Gang rapist Mohammed Skaf has been harassed in the street as he returns home after 21 years in prison, but neighbors are concerned for their safety.
Gang rapist Mohammed Skaf may not sleep well on his first night out of prison in more than two decades.
As the 38-year-old was hastily chased away from the home of his parents Baria and Mustapha in western Sydney, a pickup truck flew by with loud “rapist” cries screaming at the front door.
A neighbor of Skaf told news.com.au she was “afraid” and worried at the prospect of him living nearby.
While another person who lives close to the Skaf family’s home in Greenacre said she was concerned about the man, who spent 21 years in prison and is now in the community.
‘Of course I’m concerned. I have young granddaughters.”
On Wednesday morning, Skaf left Sydney’s Long Bay prison after being granted parole, allowing him to serve the last two years of his sentence on strict terms.
While older brother Bilal led the infamous Skaf rape gang, in 2000 Mohammed and up to 14 other youths raped six women between the ages of 16 and 18.
During the gang’s four-week reign of terror, they humiliated the young women by calling them “Aussie pigs” while forcing them to do it “Leb style” and then hose them down.
The shocking crimes originally resulted in a total of 240 years in prison for the nine convicted men, although these were reduced on appeal.
Designer changes on release
Skaf was dressed in designer clothes as he made the long walk from the entrance of Long Bay to a waiting white Toyota Corolla.
He wore a white Hugo Boss sweatshirt and gold necklace with a white mask and matching bright white sneakers, and was holding a water bottle and paperwork.
But the signs of his crime were still there – a gray electronic anklet he will have to wear for the next two years was wrapped around his right ankle.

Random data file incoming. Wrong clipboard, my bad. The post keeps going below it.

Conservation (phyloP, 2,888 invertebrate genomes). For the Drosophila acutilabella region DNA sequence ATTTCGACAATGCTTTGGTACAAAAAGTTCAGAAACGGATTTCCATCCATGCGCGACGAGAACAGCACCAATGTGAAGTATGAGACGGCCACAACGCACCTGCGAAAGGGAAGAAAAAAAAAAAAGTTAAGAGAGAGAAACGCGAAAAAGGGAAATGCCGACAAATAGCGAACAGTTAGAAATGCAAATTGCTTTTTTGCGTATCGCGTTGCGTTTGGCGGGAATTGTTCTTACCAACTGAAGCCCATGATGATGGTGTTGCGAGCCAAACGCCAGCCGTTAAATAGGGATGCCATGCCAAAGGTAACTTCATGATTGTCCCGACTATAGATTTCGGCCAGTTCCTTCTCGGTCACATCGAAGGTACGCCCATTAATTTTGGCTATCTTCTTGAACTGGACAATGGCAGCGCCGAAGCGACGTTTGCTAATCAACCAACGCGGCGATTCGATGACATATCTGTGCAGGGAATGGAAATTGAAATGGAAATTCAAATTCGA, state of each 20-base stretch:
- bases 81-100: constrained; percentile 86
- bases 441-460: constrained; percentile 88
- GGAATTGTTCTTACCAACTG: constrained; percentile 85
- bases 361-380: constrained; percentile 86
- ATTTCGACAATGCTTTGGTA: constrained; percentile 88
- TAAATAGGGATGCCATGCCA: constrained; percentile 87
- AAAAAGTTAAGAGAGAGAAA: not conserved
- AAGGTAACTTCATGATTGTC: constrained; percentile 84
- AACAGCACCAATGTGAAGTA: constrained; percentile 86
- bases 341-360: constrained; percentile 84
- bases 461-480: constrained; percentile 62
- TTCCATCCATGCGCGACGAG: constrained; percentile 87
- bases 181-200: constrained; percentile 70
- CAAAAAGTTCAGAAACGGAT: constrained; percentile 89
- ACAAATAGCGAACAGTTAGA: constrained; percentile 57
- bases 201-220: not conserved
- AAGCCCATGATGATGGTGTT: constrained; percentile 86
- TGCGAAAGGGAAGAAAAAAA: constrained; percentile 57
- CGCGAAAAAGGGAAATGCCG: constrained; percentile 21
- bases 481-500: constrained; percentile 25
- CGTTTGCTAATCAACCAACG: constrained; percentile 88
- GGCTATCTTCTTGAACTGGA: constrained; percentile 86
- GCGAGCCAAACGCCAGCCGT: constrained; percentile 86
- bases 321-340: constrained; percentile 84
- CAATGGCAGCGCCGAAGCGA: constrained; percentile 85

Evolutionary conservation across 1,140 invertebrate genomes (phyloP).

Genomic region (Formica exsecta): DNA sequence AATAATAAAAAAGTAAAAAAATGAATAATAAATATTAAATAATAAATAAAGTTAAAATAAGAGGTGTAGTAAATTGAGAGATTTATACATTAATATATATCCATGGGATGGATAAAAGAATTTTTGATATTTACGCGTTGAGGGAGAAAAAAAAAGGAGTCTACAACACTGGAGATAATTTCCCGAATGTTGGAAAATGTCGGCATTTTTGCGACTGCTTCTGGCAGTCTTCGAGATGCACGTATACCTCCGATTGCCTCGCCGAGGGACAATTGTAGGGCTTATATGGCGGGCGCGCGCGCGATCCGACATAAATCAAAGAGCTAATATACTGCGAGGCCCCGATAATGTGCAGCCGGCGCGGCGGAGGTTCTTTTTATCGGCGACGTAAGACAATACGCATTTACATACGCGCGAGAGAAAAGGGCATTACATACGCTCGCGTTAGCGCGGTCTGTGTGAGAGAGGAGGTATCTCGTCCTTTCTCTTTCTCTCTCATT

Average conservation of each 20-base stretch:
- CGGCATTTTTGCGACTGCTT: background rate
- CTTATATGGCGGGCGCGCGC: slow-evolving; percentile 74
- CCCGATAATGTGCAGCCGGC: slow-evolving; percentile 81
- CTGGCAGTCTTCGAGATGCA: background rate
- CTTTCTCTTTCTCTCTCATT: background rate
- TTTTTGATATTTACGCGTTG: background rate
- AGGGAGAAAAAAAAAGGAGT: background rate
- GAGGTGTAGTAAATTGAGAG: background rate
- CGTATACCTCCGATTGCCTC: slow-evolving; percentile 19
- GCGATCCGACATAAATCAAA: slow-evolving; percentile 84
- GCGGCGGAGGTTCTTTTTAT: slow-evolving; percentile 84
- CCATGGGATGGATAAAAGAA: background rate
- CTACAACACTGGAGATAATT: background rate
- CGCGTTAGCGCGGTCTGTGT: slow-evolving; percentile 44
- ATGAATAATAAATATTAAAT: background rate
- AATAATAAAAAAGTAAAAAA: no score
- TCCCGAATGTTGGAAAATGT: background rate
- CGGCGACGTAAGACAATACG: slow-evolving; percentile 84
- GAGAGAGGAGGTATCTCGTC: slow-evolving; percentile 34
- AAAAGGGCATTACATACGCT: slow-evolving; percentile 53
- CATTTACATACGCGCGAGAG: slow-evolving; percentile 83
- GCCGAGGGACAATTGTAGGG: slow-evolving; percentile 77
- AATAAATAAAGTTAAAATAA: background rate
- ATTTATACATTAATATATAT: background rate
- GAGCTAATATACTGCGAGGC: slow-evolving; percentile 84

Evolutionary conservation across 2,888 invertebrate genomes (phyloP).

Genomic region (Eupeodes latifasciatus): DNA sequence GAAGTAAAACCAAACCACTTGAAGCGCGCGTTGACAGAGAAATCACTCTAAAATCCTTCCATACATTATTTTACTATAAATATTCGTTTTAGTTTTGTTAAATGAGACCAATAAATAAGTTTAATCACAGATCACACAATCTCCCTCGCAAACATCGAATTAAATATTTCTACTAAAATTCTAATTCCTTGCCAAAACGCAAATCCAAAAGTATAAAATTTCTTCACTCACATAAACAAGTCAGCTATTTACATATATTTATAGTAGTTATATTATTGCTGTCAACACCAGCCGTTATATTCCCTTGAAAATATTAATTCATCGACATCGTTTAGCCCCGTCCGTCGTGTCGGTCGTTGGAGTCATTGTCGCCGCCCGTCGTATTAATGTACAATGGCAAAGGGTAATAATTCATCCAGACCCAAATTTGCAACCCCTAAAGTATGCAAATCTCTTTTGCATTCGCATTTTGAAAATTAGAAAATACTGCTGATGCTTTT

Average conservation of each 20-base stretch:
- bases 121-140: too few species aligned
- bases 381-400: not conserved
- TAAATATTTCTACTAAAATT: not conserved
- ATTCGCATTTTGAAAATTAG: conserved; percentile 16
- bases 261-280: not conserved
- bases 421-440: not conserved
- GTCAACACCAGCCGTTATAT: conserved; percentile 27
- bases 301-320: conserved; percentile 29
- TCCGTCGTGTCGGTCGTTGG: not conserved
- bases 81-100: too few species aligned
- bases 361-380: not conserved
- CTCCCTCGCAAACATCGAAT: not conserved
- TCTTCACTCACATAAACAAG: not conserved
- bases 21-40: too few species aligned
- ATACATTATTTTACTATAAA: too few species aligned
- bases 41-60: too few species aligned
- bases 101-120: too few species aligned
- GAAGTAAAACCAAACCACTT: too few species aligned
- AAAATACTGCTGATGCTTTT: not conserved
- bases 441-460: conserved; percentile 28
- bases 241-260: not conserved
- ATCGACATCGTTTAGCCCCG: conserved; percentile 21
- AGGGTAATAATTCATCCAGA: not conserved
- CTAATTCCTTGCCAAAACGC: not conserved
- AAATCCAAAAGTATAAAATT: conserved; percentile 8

Skaf’s first taste of limited freedom was the 25-minute drive to the family’s neat bungalow. The front yard was lined with red and purple roses and succulents.
The family appeared to have prepared for his arrival with at least four security cameras attached to the tidy house, including one above the granny at the back where Skaf is said to live.
Sometimes a raised voice could be heard from inside the house, while someone’s hand often came out from behind the living room blinds to film the media package.
But neither Mohammed nor any of his family were happy to answer questions about whether he regretted his actions.
‘Scared’ and ‘Concerned’
Neighbor Irene Sava told news.com.au that the street was full of good people, but she was concerned about the new arrival.
“Everyone is worried, I’m scared. He’s been in prison for 20 years.”
Another local, who declined to be named, told news.com.au that she understood the rationale for parole to help him re-adjust to the community, but he had “mixed feelings” about Skaf being so close.
“21 years is a long time for someone to be locked up. I am concerned.
“I have young granddaughters. Who knows what will happen?”
The neighbor said that despite reports of unrest, she usually saw hardly any police on the street – until now.
“Now that Skaf has been released, everyone is there, including the police. We are quite angry about it in this area.”
Skaf has spent much of his time in Kirkconnell Prison in the central west of the state, close to Bathurst. He was transferred to Long Bay, eastern Sydney, last week.
He will be subject to strict conditions, including wearing an electronic ankle monitor and being banned from entering the local government areas of Liverpool, Fairfield, Parramatta and parts of Canterbury-Bankstown where the rapes were committed.
He will live in his parents’ Greenacre home and undergo therapy as directed.
The NSW State Parole Authority felt there was no option but to release him.
Skaf was sentenced to 22 years, 11 months and 30 days with an unconditional period of 16 years, 11 months and 30 days, expiring in January 2024.
His brother Bilal, whose original sentence of 55 years was reduced to 31, will not be eligible for parole until 2033.
– With Candace Sutton